Photography by Lindsey Potter
About a year ago, Rob Steele resigned from a management position in the arts and considered retiring in Central America. But when he got a call from the Historical Society of Martin County (HSMC), he agreed to drive from Delray Beach to Hutchinson Island to meet with the HSMC recruiting committee.
Once he toured the Elliott Museum, he was immediately charmed by its heart and spirit. Central America could wait, he thought.
“I took myself to lunch at Kyle G’s on the island, and it all felt right,” he says. “The conviction that I made the right decision grows stronger every day.”
Now, Steele has anything but retired. He’s currently the president and CEO of HSMC, the umbrella organization of the Elliott Museum and the House of Refuge, with big plans to breathe new life into the properties and Martin County as a whole.
What drew you to the arts?
My career path to becoming the president can be described as a “long and winding road.” I was a banker for the first 13 years of my career, which gave me a decidedly clear understanding of the importance of proper fiscal management in any organization. I owned restaurants for eight years and developed a great sense of the importance of “guest” mentality in achieving superior customer service. Then, I spent 17 whirlwind years serving as the impresario of small and large performing arts venues and discovered just how much I love to make people happy. Somehow this seemingly odd basket of skill works well in a museum setting.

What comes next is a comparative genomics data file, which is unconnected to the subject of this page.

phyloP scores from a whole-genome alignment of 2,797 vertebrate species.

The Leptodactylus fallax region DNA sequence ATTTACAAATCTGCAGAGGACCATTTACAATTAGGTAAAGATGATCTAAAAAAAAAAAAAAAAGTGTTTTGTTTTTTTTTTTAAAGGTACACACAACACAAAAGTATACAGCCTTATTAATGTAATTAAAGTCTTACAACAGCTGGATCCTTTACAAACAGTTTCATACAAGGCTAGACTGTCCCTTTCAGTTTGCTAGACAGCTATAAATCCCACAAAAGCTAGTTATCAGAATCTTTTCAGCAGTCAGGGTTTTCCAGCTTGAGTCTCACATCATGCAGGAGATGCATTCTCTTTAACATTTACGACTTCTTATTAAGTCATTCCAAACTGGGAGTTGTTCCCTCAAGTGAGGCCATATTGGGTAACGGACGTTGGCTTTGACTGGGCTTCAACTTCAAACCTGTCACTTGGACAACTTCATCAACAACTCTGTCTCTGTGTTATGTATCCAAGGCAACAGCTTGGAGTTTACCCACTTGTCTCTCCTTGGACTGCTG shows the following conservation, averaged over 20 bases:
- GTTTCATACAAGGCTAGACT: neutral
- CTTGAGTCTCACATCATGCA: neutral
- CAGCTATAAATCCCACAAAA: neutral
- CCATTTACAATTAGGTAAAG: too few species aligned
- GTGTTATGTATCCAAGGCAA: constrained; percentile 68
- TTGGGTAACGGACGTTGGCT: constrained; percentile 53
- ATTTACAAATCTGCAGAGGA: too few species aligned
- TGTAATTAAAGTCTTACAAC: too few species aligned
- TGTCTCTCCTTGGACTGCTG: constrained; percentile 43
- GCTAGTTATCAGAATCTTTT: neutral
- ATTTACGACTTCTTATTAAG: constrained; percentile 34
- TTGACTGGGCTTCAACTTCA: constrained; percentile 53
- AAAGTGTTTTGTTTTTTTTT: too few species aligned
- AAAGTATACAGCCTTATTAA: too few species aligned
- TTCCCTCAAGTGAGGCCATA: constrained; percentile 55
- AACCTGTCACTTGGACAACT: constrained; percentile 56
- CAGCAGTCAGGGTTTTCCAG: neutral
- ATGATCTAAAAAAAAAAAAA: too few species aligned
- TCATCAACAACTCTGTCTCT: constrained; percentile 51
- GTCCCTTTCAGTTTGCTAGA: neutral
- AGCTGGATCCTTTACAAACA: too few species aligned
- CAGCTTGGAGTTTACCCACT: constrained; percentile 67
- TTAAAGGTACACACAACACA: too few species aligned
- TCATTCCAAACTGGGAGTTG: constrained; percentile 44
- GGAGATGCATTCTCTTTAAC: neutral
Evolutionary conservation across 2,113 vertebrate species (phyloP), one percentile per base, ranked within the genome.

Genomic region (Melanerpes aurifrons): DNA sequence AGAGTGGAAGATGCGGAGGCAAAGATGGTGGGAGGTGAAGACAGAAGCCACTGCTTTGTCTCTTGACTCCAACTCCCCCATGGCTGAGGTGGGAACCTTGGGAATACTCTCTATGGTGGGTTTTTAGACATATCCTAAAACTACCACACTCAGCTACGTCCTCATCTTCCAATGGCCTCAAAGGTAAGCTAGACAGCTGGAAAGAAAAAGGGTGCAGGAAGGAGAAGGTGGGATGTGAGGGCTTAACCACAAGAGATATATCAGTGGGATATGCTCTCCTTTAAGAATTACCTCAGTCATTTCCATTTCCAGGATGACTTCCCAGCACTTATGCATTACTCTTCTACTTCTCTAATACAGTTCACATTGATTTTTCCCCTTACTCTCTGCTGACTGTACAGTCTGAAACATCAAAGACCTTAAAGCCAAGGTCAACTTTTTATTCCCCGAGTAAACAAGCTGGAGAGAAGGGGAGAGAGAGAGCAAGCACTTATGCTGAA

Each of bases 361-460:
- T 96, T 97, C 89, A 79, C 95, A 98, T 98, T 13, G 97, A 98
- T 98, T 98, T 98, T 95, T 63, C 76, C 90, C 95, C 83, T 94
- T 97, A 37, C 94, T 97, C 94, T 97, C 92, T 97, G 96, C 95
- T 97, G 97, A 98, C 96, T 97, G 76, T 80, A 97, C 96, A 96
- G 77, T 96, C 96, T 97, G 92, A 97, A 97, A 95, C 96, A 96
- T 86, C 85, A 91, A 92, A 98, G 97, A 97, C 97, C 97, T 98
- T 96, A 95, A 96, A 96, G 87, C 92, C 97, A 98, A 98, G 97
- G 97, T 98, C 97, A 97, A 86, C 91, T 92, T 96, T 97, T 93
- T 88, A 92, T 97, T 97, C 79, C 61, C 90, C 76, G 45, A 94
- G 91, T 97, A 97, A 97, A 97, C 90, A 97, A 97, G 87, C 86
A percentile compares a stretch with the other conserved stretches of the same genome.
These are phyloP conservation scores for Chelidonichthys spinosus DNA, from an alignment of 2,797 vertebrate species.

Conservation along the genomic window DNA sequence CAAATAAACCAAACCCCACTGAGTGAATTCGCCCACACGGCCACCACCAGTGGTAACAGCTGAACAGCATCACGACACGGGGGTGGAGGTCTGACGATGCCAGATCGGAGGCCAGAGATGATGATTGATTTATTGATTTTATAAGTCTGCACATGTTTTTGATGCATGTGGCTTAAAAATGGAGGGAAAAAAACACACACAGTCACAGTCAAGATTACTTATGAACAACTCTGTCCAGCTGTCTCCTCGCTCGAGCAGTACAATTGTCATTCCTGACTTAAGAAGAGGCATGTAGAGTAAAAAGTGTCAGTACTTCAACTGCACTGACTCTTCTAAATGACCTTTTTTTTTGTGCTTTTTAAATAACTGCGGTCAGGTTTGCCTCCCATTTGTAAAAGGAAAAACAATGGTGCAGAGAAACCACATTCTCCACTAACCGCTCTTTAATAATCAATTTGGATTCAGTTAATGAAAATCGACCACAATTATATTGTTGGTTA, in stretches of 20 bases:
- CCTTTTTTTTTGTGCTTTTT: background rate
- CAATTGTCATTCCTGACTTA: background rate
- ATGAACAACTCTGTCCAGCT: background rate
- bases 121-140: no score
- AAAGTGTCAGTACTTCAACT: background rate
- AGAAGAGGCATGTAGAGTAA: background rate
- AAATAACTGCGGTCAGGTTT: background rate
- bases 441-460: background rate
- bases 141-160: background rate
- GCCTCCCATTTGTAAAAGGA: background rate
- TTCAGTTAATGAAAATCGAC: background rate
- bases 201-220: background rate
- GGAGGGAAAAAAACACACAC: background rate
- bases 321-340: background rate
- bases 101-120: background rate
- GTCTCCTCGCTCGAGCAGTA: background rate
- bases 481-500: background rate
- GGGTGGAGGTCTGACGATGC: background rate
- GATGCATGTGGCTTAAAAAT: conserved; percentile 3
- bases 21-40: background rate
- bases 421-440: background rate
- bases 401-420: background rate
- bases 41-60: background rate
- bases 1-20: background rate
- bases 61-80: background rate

As president, what’s your main focus?
We want to reach into every corner of Martin County and connect with everyone as we provide affordable access to the arts and culture. We also want to live by the notion that “beauty is as beauty does” and leverage the 50,000 square feet of air-conditioned space on our two singularly unique campuses to touch the hearts and uplift the spirits of as many people as we possibly can.
What’s something you want the public to know about the Elliott Museum?
If I could magically and painlessly implant a memory in the minds of everyone who lives in Martin County, it would be “Keep your eye on the Historical Society of Martin County because you never know what they will be doing next.”
Where can you be found when you are not working?
I love to start the day with a 3-mile walk on the beautiful beach on Hutchinson Island. Historical societies and museums are often characterized as “dry and dusty,” which is certainly not the case for us.
What does the future look like for the museum?
A new game is afoot at the HSMC, and its beloved museums. The excitement, enthusiasm, energy, and yes, love that is in the air when you cross our thresholds is indeed palpable. The great work of our staff, volunteers and board of directors is generating the all-important momentum that will transform this institution into the full expression of the bold mission that was envisioned by the women of the Soroptimist Club when they took on these challenges nearly 60 years ago.